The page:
One advantage Mayo Clinic has over other destination medical centers is a strong local heritage — multiple generations who built the medical center from the ground up.

In the lobby of Rochester's Mayo Building sits the original horse-drawn ambulance used by Dr. Will and Dr. Charlie Mayo.

Mayo Clinic has documentation of a personal connection to that ambulance.

Rochester resident Edna Spika in 2008 mentioned in an article about her 100th birthday celebration (a hot-air balloon ride) that she had needed to ride in the ambulance when she was 5 years old so she could get her tonsils removed.

When clinic officials connected with Spika, they were able to confirm that, indeed, she had her tonsils removed 95 years earlier. Spika, who is since deceased, was invited to view the ambulance firsthand and have her portrait taken with it — more than nine decades later.

"She was a little girl when Woodrow Wilson was president," said Matt Dacy, Mayo's Heritage Hall director. "This has become just iconic of what Mayo stands for."

Few medical centers have that type of personal connection to their patients, said Dacy. It speaks to Mayo's "the needs of the patient come first" philosophy.

"We tell people technology will always change, but the mission will never change," Dacy said.

He reminds visitors that the Mayo brothers gave their life savings back to the people of Minnesota by creating the Mayo Foundation and gifting both of their homes.

The commitment of grateful patients is unlike at any other destination medical center. At Mayo Clinic, the Mayo brothers often took care of patients' bills entirely during the Great Depression. Decades later, many of those patients repaid the clinic by making substantial donations once they had regained their financial standing.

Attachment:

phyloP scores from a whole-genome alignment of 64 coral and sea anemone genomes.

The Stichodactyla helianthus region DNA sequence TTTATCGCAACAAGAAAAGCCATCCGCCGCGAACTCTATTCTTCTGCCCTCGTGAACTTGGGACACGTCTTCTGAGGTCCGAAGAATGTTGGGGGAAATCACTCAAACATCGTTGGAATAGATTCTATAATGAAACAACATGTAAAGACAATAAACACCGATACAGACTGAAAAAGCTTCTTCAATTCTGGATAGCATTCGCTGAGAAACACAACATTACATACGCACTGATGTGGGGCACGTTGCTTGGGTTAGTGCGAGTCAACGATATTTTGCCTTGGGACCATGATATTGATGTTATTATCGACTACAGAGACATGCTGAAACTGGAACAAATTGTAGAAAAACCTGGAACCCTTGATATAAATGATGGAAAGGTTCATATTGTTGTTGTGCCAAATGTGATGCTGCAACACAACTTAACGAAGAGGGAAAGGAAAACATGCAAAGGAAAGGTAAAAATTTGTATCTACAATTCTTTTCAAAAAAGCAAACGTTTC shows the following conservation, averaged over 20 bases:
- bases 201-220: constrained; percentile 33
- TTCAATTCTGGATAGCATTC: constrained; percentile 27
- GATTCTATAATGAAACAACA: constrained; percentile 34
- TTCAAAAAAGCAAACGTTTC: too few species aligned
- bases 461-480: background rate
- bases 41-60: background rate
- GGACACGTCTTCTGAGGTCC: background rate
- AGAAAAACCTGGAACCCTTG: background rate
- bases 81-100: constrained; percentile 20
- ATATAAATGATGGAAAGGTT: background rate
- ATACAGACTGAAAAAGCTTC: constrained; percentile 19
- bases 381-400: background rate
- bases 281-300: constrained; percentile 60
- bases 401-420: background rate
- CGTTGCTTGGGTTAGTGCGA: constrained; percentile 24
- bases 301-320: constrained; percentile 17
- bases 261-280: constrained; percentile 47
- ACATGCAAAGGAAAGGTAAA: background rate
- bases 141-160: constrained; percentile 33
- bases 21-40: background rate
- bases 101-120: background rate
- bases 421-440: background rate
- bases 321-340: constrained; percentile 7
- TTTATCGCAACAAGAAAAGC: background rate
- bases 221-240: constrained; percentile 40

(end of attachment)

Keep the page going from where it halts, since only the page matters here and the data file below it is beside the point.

"We have had kids who run a lemonade stand and give all their earnings," Dacy said. The vast majority of financial gifts to Mayo Clinic are less than $1,000 apiece, he said.

That, Dacy said, happens because it doesn't matter if you're a Saudi oil minister or a youngster from the street corner — everybody gets the same care.

Mayo "blue coats" greet guests at the Gonda Building's west entrance. The minute the door opens, there's a human being to greet you, Dacy said.

The concept Mayo lives by is that "healing begins when you walk in the front door."

"This is meant to be a calm, soothing environment," Dacy said. He does not apologize for the opulence of red marble from spain and natural materials imported from countries like Bolivia and Greece. That's part of the healing environment.

"It's soothing. It's comforting to people," Dacy said.

The number-one question asked by visitors to the clinic is, "are there any Mayos at the Mayo Clinic?"

"It shows this hunger for the Mayo Clinic. They're hungry for Mayo Clinic connections," Dacy said. Indeed, at least one Mayo descendent is employed at the clinic in Rochester. But none perform surgery as in earlier generations.

Visitors at Heritage Hall can see video of the Mayo brothers on one of their boats, something that can help personalize them as humans instead of iconic figures.

Visitors can also visit Dr. Will's original office in the Plummer Building.

Few destination medical centers can say that the their progenitors mortgaged the family home to buy the height of technology at the time — a microscope in 1870 — "to give the best care to their patients."

"We're built on a family that did everything they could do to give the best care to patients," Dacy said. According to Dacy, that's the kind of heritage that can be matched no place else.

"In a larger sense, we're all the inheritors of what Mayo Clinic gave us," he said.

Health reporter Jeff Hansel writes the Pulse on Health column every Monday. Follow him on Twitter @JeffHansel.

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